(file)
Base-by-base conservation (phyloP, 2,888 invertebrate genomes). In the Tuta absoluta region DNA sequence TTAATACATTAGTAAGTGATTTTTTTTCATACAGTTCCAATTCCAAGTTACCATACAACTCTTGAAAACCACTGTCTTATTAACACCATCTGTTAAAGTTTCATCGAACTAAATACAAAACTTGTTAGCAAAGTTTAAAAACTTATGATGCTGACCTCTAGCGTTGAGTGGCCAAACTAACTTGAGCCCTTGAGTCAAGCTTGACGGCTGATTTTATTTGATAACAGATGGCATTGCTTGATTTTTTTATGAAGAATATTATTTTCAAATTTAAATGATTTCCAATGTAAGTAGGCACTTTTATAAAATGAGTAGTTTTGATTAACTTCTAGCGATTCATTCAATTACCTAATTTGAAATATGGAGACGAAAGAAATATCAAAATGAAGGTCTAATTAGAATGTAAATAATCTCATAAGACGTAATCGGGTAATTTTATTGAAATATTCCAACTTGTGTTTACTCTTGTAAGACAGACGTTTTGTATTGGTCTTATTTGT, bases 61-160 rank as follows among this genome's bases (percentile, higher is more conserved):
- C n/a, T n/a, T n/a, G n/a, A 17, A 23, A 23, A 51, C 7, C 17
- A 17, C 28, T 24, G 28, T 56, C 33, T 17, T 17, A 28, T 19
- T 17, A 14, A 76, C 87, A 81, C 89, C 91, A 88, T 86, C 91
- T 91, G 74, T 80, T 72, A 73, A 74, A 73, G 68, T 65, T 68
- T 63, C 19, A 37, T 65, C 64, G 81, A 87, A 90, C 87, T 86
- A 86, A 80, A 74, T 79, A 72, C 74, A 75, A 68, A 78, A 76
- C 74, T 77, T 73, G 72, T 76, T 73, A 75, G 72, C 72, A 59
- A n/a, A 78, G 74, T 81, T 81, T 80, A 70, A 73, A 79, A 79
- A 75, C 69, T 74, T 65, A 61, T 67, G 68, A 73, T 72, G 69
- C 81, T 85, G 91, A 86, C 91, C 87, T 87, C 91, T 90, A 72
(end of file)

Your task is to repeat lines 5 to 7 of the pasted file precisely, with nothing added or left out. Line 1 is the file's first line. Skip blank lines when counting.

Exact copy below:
- T 91, G 74, T 80, T 72, A 73, A 74, A 73, G 68, T 65, T 68
- T 63, C 19, A 37, T 65, C 64, G 81, A 87, A 90, C 87, T 86
- A 86, A 80, A 74, T 79, A 72, C 74, A 75, A 68, A 78, A 76